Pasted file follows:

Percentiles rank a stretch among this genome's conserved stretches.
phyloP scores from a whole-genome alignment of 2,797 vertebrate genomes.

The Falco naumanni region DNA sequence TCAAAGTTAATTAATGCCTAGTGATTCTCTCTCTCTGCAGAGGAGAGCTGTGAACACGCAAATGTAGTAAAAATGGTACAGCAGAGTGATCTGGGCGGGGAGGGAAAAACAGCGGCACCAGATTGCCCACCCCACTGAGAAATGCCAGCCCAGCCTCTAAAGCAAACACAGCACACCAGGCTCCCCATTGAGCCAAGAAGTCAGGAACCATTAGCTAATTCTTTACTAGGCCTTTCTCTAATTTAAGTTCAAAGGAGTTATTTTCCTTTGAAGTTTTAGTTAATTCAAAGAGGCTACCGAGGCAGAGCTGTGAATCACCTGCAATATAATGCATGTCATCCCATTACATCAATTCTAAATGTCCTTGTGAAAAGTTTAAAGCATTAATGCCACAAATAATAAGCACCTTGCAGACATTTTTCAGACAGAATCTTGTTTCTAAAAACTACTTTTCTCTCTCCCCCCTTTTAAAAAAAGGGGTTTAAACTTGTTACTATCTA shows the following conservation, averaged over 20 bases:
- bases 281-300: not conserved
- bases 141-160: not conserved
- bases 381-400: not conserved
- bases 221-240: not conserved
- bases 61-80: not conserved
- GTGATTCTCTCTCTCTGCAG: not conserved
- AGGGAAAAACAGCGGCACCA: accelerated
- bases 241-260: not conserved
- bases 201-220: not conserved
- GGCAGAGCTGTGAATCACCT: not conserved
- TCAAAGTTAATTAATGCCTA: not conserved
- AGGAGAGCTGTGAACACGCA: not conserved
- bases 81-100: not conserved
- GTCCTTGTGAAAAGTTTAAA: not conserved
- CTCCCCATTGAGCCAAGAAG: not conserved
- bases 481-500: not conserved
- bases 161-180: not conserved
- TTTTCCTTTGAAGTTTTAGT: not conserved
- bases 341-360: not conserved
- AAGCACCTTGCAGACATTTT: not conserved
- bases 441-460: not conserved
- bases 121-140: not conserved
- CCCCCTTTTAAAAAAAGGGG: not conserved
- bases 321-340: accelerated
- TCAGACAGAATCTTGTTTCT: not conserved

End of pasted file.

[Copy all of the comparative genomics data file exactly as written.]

Percentiles rank a stretch among this genome's conserved stretches.
phyloP scores from a whole-genome alignment of 2,797 vertebrate genomes.

The Falco naumanni region DNA sequence TCAAAGTTAATTAATGCCTAGTGATTCTCTCTCTCTGCAGAGGAGAGCTGTGAACACGCAAATGTAGTAAAAATGGTACAGCAGAGTGATCTGGGCGGGGAGGGAAAAACAGCGGCACCAGATTGCCCACCCCACTGAGAAATGCCAGCCCAGCCTCTAAAGCAAACACAGCACACCAGGCTCCCCATTGAGCCAAGAAGTCAGGAACCATTAGCTAATTCTTTACTAGGCCTTTCTCTAATTTAAGTTCAAAGGAGTTATTTTCCTTTGAAGTTTTAGTTAATTCAAAGAGGCTACCGAGGCAGAGCTGTGAATCACCTGCAATATAATGCATGTCATCCCATTACATCAATTCTAAATGTCCTTGTGAAAAGTTTAAAGCATTAATGCCACAAATAATAAGCACCTTGCAGACATTTTTCAGACAGAATCTTGTTTCTAAAAACTACTTTTCTCTCTCCCCCCTTTTAAAAAAAGGGGTTTAAACTTGTTACTATCTA shows the following conservation, averaged over 20 bases:
- bases 281-300: not conserved
- bases 141-160: not conserved
- bases 381-400: not conserved
- bases 221-240: not conserved
- bases 61-80: not conserved
- GTGATTCTCTCTCTCTGCAG: not conserved
- AGGGAAAAACAGCGGCACCA: accelerated
- bases 241-260: not conserved
- bases 201-220: not conserved
- GGCAGAGCTGTGAATCACCT: not conserved
- TCAAAGTTAATTAATGCCTA: not conserved
- AGGAGAGCTGTGAACACGCA: not conserved
- bases 81-100: not conserved
- GTCCTTGTGAAAAGTTTAAA: not conserved
- CTCCCCATTGAGCCAAGAAG: not conserved
- bases 481-500: not conserved
- bases 161-180: not conserved
- TTTTCCTTTGAAGTTTTAGT: not conserved
- bases 341-360: not conserved
- AAGCACCTTGCAGACATTTT: not conserved
- bases 441-460: not conserved
- bases 121-140: not conserved
- CCCCCTTTTAAAAAAAGGGG: not conserved
- bases 321-340: accelerated
- TCAGACAGAATCTTGTTTCT: not conserved